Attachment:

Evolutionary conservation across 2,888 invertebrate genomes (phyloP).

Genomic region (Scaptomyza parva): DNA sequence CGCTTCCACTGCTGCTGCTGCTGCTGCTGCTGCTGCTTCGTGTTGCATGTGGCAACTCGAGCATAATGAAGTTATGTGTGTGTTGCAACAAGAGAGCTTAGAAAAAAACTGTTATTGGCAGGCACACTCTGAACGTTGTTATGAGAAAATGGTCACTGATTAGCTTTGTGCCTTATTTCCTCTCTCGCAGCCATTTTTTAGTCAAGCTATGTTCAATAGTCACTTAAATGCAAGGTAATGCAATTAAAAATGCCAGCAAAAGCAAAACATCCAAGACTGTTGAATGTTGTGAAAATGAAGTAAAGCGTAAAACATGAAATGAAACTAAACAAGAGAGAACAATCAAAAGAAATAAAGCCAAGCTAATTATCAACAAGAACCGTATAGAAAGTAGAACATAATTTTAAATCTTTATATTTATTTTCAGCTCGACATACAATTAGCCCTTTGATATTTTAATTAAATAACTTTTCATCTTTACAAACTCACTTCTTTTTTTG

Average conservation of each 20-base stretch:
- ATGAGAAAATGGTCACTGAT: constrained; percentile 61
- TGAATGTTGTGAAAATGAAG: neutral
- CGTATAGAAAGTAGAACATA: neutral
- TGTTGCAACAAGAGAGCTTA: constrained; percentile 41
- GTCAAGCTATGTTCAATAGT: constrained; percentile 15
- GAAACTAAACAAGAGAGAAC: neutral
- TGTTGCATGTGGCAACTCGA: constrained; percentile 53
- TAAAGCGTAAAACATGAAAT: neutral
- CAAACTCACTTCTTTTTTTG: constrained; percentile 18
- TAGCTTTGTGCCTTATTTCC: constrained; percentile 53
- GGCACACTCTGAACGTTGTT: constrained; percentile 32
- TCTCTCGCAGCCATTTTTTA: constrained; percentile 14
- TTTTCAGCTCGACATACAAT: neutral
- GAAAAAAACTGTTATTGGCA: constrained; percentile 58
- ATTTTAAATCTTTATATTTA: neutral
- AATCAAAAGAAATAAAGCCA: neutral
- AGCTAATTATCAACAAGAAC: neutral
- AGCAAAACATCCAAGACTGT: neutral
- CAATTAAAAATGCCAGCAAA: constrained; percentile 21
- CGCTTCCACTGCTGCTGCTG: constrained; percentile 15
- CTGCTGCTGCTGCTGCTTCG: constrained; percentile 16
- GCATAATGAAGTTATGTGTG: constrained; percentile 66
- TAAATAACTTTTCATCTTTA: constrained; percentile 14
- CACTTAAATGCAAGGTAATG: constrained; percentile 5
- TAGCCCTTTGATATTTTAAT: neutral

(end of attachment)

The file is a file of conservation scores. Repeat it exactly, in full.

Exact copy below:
Evolutionary conservation across 2,888 invertebrate genomes (phyloP).

Genomic region (Scaptomyza parva): DNA sequence CGCTTCCACTGCTGCTGCTGCTGCTGCTGCTGCTGCTTCGTGTTGCATGTGGCAACTCGAGCATAATGAAGTTATGTGTGTGTTGCAACAAGAGAGCTTAGAAAAAAACTGTTATTGGCAGGCACACTCTGAACGTTGTTATGAGAAAATGGTCACTGATTAGCTTTGTGCCTTATTTCCTCTCTCGCAGCCATTTTTTAGTCAAGCTATGTTCAATAGTCACTTAAATGCAAGGTAATGCAATTAAAAATGCCAGCAAAAGCAAAACATCCAAGACTGTTGAATGTTGTGAAAATGAAGTAAAGCGTAAAACATGAAATGAAACTAAACAAGAGAGAACAATCAAAAGAAATAAAGCCAAGCTAATTATCAACAAGAACCGTATAGAAAGTAGAACATAATTTTAAATCTTTATATTTATTTTCAGCTCGACATACAATTAGCCCTTTGATATTTTAATTAAATAACTTTTCATCTTTACAAACTCACTTCTTTTTTTG

Average conservation of each 20-base stretch:
- ATGAGAAAATGGTCACTGAT: constrained; percentile 61
- TGAATGTTGTGAAAATGAAG: neutral
- CGTATAGAAAGTAGAACATA: neutral
- TGTTGCAACAAGAGAGCTTA: constrained; percentile 41
- GTCAAGCTATGTTCAATAGT: constrained; percentile 15
- GAAACTAAACAAGAGAGAAC: neutral
- TGTTGCATGTGGCAACTCGA: constrained; percentile 53
- TAAAGCGTAAAACATGAAAT: neutral
- CAAACTCACTTCTTTTTTTG: constrained; percentile 18
- TAGCTTTGTGCCTTATTTCC: constrained; percentile 53
- GGCACACTCTGAACGTTGTT: constrained; percentile 32
- TCTCTCGCAGCCATTTTTTA: constrained; percentile 14
- TTTTCAGCTCGACATACAAT: neutral
- GAAAAAAACTGTTATTGGCA: constrained; percentile 58
- ATTTTAAATCTTTATATTTA: neutral
- AATCAAAAGAAATAAAGCCA: neutral
- AGCTAATTATCAACAAGAAC: neutral
- AGCAAAACATCCAAGACTGT: neutral
- CAATTAAAAATGCCAGCAAA: constrained; percentile 21
- CGCTTCCACTGCTGCTGCTG: constrained; percentile 15
- CTGCTGCTGCTGCTGCTTCG: constrained; percentile 16
- GCATAATGAAGTTATGTGTG: constrained; percentile 66
- TAAATAACTTTTCATCTTTA: constrained; percentile 14
- CACTTAAATGCAAGGTAATG: constrained; percentile 5
- TAGCCCTTTGATATTTTAAT: neutral